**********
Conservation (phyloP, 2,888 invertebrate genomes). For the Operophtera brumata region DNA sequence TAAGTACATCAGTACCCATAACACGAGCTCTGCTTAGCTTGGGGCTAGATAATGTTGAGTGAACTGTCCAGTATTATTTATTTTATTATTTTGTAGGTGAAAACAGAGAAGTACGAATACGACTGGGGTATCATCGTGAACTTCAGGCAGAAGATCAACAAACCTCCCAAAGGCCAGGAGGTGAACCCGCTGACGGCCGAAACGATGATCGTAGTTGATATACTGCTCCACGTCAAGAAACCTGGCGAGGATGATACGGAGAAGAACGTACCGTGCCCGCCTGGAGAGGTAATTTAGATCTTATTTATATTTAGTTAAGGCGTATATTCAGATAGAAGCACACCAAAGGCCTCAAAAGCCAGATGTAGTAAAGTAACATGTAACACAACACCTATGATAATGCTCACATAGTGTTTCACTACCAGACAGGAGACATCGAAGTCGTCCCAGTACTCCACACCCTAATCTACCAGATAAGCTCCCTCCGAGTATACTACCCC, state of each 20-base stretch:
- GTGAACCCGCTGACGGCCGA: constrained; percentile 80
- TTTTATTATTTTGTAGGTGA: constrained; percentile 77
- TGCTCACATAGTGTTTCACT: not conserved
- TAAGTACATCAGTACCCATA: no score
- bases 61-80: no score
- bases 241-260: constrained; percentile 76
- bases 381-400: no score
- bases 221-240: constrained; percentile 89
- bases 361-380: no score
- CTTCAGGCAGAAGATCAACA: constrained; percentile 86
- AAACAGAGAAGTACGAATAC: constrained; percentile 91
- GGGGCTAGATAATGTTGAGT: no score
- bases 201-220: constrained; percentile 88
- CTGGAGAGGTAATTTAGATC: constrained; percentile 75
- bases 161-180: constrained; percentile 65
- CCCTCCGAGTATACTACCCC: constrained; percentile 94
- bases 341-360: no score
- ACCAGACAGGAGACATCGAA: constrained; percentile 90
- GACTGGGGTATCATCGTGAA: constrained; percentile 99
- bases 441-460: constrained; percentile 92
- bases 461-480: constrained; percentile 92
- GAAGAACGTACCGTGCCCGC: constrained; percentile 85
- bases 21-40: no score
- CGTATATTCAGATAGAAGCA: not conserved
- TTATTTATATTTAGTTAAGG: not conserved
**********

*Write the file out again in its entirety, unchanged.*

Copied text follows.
Conservation (phyloP, 2,888 invertebrate genomes). For the Operophtera brumata region DNA sequence TAAGTACATCAGTACCCATAACACGAGCTCTGCTTAGCTTGGGGCTAGATAATGTTGAGTGAACTGTCCAGTATTATTTATTTTATTATTTTGTAGGTGAAAACAGAGAAGTACGAATACGACTGGGGTATCATCGTGAACTTCAGGCAGAAGATCAACAAACCTCCCAAAGGCCAGGAGGTGAACCCGCTGACGGCCGAAACGATGATCGTAGTTGATATACTGCTCCACGTCAAGAAACCTGGCGAGGATGATACGGAGAAGAACGTACCGTGCCCGCCTGGAGAGGTAATTTAGATCTTATTTATATTTAGTTAAGGCGTATATTCAGATAGAAGCACACCAAAGGCCTCAAAAGCCAGATGTAGTAAAGTAACATGTAACACAACACCTATGATAATGCTCACATAGTGTTTCACTACCAGACAGGAGACATCGAAGTCGTCCCAGTACTCCACACCCTAATCTACCAGATAAGCTCCCTCCGAGTATACTACCCC, state of each 20-base stretch:
- GTGAACCCGCTGACGGCCGA: constrained; percentile 80
- TTTTATTATTTTGTAGGTGA: constrained; percentile 77
- TGCTCACATAGTGTTTCACT: not conserved
- TAAGTACATCAGTACCCATA: no score
- bases 61-80: no score
- bases 241-260: constrained; percentile 76
- bases 381-400: no score
- bases 221-240: constrained; percentile 89
- bases 361-380: no score
- CTTCAGGCAGAAGATCAACA: constrained; percentile 86
- AAACAGAGAAGTACGAATAC: constrained; percentile 91
- GGGGCTAGATAATGTTGAGT: no score
- bases 201-220: constrained; percentile 88
- CTGGAGAGGTAATTTAGATC: constrained; percentile 75
- bases 161-180: constrained; percentile 65
- CCCTCCGAGTATACTACCCC: constrained; percentile 94
- bases 341-360: no score
- ACCAGACAGGAGACATCGAA: constrained; percentile 90
- GACTGGGGTATCATCGTGAA: constrained; percentile 99
- bases 441-460: constrained; percentile 92
- bases 461-480: constrained; percentile 92
- GAAGAACGTACCGTGCCCGC: constrained; percentile 85
- bases 21-40: no score
- CGTATATTCAGATAGAAGCA: not conserved
- TTATTTATATTTAGTTAAGG: not conserved